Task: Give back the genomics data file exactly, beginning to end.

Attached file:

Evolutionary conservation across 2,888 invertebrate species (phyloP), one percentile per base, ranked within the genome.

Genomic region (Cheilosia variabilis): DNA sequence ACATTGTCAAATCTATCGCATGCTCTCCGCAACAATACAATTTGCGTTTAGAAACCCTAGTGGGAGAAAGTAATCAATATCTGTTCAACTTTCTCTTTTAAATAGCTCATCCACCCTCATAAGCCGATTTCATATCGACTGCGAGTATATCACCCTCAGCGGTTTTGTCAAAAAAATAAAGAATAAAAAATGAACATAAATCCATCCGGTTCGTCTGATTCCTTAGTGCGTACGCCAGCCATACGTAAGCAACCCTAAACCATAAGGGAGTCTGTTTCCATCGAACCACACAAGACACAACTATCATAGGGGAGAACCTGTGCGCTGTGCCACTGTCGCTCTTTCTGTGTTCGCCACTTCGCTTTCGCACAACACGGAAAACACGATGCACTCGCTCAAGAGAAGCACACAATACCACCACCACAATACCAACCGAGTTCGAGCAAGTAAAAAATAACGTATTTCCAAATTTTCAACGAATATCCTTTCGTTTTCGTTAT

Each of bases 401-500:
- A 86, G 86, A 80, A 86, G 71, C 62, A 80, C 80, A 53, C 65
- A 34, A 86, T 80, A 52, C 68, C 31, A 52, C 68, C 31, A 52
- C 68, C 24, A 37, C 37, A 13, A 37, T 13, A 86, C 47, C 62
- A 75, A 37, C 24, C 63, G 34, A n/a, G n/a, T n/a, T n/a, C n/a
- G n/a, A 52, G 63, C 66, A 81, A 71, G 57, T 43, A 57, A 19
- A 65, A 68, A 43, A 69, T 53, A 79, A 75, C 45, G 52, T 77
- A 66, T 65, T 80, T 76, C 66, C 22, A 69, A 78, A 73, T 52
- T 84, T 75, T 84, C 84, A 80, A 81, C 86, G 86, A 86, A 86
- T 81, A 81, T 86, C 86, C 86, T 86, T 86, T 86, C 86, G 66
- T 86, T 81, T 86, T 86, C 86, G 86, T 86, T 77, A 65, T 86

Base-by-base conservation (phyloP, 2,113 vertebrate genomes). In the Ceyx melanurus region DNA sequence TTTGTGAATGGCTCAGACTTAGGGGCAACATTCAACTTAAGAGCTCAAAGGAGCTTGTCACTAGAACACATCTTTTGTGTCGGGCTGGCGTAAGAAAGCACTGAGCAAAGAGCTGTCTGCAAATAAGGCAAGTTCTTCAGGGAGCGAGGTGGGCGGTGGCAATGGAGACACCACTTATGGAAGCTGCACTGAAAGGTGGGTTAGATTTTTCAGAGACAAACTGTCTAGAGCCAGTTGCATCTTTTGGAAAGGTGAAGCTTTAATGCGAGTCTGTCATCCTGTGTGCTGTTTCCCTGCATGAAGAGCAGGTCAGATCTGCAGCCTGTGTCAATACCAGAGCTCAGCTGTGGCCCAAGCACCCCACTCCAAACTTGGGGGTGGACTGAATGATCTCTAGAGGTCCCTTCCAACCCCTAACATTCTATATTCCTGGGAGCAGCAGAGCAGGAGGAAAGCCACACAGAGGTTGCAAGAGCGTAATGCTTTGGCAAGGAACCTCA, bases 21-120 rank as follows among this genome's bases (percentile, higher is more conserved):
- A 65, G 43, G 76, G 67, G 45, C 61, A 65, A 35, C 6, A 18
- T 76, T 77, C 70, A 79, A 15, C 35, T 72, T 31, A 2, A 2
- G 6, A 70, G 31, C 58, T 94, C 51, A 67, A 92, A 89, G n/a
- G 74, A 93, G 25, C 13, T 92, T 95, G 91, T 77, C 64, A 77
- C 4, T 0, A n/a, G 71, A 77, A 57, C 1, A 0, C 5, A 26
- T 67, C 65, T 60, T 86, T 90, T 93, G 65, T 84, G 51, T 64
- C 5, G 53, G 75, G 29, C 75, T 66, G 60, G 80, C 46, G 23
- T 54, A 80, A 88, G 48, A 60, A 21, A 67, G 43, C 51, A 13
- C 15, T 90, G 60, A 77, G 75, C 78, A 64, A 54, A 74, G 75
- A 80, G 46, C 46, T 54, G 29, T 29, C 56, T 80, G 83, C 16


Evolutionary conservation across 2,888 invertebrate species (phyloP), one percentile per base, ranked within the genome.

Genomic region (Cheilosia variabilis): DNA sequence ACATTGTCAAATCTATCGCATGCTCTCCGCAACAATACAATTTGCGTTTAGAAACCCTAGTGGGAGAAAGTAATCAATATCTGTTCAACTTTCTCTTTTAAATAGCTCATCCACCCTCATAAGCCGATTTCATATCGACTGCGAGTATATCACCCTCAGCGGTTTTGTCAAAAAAATAAAGAATAAAAAATGAACATAAATCCATCCGGTTCGTCTGATTCCTTAGTGCGTACGCCAGCCATACGTAAGCAACCCTAAACCATAAGGGAGTCTGTTTCCATCGAACCACACAAGACACAACTATCATAGGGGAGAACCTGTGCGCTGTGCCACTGTCGCTCTTTCTGTGTTCGCCACTTCGCTTTCGCACAACACGGAAAACACGATGCACTCGCTCAAGAGAAGCACACAATACCACCACCACAATACCAACCGAGTTCGAGCAAGTAAAAAATAACGTATTTCCAAATTTTCAACGAATATCCTTTCGTTTTCGTTAT

Each of bases 401-500:
- A 86, G 86, A 80, A 86, G 71, C 62, A 80, C 80, A 53, C 65
- A 34, A 86, T 80, A 52, C 68, C 31, A 52, C 68, C 31, A 52
- C 68, C 24, A 37, C 37, A 13, A 37, T 13, A 86, C 47, C 62
- A 75, A 37, C 24, C 63, G 34, A n/a, G n/a, T n/a, T n/a, C n/a
- G n/a, A 52, G 63, C 66, A 81, A 71, G 57, T 43, A 57, A 19
- A 65, A 68, A 43, A 69, T 53, A 79, A 75, C 45, G 52, T 77
- A 66, T 65, T 80, T 76, C 66, C 22, A 69, A 78, A 73, T 52
- T 84, T 75, T 84, C 84, A 80, A 81, C 86, G 86, A 86, A 86
- T 81, A 81, T 86, C 86, C 86, T 86, T 86, T 86, C 86, G 66
- T 86, T 81, T 86, T 86, C 86, G 86, T 86, T 77, A 65, T 86

Base-by-base conservation (phyloP, 2,113 vertebrate genomes). In the Ceyx melanurus region DNA sequence TTTGTGAATGGCTCAGACTTAGGGGCAACATTCAACTTAAGAGCTCAAAGGAGCTTGTCACTAGAACACATCTTTTGTGTCGGGCTGGCGTAAGAAAGCACTGAGCAAAGAGCTGTCTGCAAATAAGGCAAGTTCTTCAGGGAGCGAGGTGGGCGGTGGCAATGGAGACACCACTTATGGAAGCTGCACTGAAAGGTGGGTTAGATTTTTCAGAGACAAACTGTCTAGAGCCAGTTGCATCTTTTGGAAAGGTGAAGCTTTAATGCGAGTCTGTCATCCTGTGTGCTGTTTCCCTGCATGAAGAGCAGGTCAGATCTGCAGCCTGTGTCAATACCAGAGCTCAGCTGTGGCCCAAGCACCCCACTCCAAACTTGGGGGTGGACTGAATGATCTCTAGAGGTCCCTTCCAACCCCTAACATTCTATATTCCTGGGAGCAGCAGAGCAGGAGGAAAGCCACACAGAGGTTGCAAGAGCGTAATGCTTTGGCAAGGAACCTCA, bases 21-120 rank as follows among this genome's bases (percentile, higher is more conserved):
- A 65, G 43, G 76, G 67, G 45, C 61, A 65, A 35, C 6, A 18
- T 76, T 77, C 70, A 79, A 15, C 35, T 72, T 31, A 2, A 2
- G 6, A 70, G 31, C 58, T 94, C 51, A 67, A 92, A 89, G n/a
- G 74, A 93, G 25, C 13, T 92, T 95, G 91, T 77, C 64, A 77
- C 4, T 0, A n/a, G 71, A 77, A 57, C 1, A 0, C 5, A 26
- T 67, C 65, T 60, T 86, T 90, T 93, G 65, T 84, G 51, T 64
- C 5, G 53, G 75, G 29, C 75, T 66, G 60, G 80, C 46, G 23
- T 54, A 80, A 88, G 48, A 60, A 21, A 67, G 43, C 51, A 13
- C 15, T 90, G 60, A 77, G 75, C 78, A 64, A 54, A 74, G 75
- A 80, G 46, C 46, T 54, G 29, T 29, C 56, T 80, G 83, C 16